President Recep Tayyip Erdogan on Sunday said Turkey would be the "only reliable" country left to stabilise Afghanistan after the US pulls out its troops, indicating Washington could rely on its NATO ally.
Erdogan also said he would discuss the issue in his first face-to-face meeting with US President Joe Biden on the margins of a NATO summit in Brussels on Monday, after strained relations between their two countries.
"America is preparing to leave Afghanistan soon and from the moment they leave, the only reliable country to maintain the process over there is obviously Turkey," Erdogan told reporters at an Istanbul airport on Sunday before leaving for Brussels.
The United States is in the final stages of completing a military drawdown, alongside NATO forces, by September 11 -- 20 years after they invaded Afghanistan and toppled the Taliban.
Turkey has reportedly said it is prepared to keep troops in Afghanistan to protect Kabul airport, the main exit route for western diplomats and humanitarian workers.
Erdogan said on Sunday that Turkish officials had informed their American counterparts about Ankara's plans in Afghanistan after the US troop pullout, without providing details.
They are "pleased and happy. We will be able to discuss the Afghanistan process with them," he said.
Turkey has made clear its intentions to stay in the war-torn country, but the details remain unclear.
A Turkish official said Turkish troops could remain "as long as certain conditions including legal and financial are met."
"If Turkey is to stay it will do so under which frame: under NATO umbrella or bilateral terms? And if it will be under NATO auspices, under which authorisation?" asked the official, who wished to remain anonymous.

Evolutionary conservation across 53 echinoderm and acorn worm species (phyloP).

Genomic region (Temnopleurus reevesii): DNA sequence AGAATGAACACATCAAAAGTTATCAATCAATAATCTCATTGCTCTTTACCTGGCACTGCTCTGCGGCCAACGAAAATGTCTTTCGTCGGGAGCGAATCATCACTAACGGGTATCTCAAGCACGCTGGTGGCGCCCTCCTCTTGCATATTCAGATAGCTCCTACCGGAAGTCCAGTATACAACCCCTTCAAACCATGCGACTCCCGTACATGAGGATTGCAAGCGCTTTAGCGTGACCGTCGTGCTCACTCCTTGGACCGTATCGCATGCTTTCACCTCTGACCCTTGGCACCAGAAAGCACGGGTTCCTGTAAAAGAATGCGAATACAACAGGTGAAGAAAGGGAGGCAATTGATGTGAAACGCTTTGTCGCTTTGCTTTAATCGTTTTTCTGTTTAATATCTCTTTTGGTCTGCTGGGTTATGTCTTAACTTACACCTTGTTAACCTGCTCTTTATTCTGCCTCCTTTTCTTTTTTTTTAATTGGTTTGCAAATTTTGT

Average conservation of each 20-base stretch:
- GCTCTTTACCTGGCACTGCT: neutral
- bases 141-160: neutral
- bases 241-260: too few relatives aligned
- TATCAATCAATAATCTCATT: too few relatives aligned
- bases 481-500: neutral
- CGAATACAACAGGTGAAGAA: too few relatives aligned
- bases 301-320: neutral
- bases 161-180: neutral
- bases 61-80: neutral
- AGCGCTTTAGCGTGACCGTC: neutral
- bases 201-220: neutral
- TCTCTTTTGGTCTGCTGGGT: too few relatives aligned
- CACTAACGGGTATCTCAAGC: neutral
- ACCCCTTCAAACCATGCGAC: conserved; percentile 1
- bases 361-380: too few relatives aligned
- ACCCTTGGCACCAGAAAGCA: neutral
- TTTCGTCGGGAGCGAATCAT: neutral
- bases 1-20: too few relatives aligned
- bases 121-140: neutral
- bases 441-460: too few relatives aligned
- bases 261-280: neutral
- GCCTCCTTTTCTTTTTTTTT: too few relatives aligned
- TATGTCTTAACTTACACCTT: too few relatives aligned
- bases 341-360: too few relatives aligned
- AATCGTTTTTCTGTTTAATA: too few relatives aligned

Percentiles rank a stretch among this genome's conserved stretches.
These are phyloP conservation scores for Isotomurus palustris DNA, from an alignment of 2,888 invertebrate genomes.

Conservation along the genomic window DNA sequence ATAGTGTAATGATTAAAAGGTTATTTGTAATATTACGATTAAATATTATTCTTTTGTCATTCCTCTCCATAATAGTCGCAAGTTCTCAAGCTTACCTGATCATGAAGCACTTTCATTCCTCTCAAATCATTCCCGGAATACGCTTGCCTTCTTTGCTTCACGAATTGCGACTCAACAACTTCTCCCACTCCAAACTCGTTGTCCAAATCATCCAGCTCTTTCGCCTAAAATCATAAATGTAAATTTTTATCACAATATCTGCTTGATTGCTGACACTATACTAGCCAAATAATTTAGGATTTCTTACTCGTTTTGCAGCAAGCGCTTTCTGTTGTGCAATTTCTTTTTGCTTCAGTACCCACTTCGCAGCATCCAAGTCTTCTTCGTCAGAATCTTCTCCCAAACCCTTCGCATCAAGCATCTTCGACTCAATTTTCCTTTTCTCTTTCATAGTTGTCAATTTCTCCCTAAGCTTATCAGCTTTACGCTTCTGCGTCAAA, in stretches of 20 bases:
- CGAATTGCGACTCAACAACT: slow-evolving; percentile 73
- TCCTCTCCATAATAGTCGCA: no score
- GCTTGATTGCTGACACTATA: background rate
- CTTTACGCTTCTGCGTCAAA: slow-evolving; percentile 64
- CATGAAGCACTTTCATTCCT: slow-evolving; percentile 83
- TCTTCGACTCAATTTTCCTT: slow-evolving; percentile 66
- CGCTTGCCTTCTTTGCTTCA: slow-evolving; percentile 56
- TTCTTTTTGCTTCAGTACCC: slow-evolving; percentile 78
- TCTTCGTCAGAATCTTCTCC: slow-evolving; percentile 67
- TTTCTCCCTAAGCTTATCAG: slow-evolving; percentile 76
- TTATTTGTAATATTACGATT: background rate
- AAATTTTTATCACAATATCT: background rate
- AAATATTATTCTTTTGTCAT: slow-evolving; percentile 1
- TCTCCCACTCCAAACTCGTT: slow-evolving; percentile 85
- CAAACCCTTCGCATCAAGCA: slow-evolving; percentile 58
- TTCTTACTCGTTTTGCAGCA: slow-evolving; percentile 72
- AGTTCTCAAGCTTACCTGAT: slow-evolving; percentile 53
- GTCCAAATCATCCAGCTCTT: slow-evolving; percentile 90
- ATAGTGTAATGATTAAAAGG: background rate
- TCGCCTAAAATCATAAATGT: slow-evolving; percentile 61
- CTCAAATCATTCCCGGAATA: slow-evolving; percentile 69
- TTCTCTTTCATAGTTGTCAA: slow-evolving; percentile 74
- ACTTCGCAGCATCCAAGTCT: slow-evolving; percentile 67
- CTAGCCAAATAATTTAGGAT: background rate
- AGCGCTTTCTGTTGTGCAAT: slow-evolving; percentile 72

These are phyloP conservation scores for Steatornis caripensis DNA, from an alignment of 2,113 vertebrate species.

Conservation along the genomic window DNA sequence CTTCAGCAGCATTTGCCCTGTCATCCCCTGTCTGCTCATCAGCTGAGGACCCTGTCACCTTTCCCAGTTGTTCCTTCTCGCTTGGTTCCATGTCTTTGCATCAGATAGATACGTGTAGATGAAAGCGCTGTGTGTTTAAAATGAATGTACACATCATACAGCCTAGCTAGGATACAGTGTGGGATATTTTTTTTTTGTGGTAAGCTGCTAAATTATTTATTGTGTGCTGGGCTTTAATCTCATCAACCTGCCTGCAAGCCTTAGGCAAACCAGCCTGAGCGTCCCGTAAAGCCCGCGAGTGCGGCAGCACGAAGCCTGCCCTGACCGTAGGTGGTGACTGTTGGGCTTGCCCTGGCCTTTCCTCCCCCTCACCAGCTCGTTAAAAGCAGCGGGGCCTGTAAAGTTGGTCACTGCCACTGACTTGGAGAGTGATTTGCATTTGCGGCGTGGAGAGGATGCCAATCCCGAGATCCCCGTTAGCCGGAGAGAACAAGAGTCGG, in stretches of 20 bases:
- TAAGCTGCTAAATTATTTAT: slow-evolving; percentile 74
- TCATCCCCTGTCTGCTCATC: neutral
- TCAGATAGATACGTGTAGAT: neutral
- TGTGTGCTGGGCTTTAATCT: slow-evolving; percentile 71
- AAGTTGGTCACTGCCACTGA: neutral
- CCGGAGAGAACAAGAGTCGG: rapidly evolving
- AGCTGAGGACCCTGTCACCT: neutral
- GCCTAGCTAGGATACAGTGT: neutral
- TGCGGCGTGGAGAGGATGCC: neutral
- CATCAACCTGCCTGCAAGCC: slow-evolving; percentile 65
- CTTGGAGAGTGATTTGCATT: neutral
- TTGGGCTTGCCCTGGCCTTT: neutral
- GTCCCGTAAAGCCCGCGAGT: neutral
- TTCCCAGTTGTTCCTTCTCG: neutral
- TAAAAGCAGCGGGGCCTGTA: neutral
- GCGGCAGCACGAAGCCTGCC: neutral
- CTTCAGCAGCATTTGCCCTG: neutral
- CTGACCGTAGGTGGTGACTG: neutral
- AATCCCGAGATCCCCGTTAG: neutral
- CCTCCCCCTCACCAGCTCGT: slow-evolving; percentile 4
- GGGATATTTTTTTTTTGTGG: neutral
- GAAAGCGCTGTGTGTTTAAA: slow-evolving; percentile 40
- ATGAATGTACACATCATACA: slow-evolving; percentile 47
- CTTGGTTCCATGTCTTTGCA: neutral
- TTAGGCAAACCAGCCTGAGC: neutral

The official also confirmed that Western powers were willing to let Turkey stay and protect the Kabul airport.
But, the official added, "why should Turkey try hard if nobody is going to give support? These issues need to be clarified."
On Saturday the Taliban said that foreign forces should hold "no hope" of keeping a military presence in Afghanistan after the US and NATO withdraw troops, warning the security of embassies and airports would be the responsibility of Afghans.
Relations between the US and Turkey have been tense in recent years, and Erdogan said he wanted to turn a new page with the Biden administration.
"There were rumours here and there. We need to leave them behind and discuss what we can do," he said.
"We expect to see an approach from the US without ifs and buts."
Relations have sharply deteriorated since Biden replaced Erdogan's ally Donald Trump in January.
Biden most notably recognised the Armenian genocide by the Ottoman empire during World War I, a move that outraged Turkey which rejects that term.
"This has seriously saddened us... Turkey is not an ordinary country. It's an ally of America," Erdogan said.
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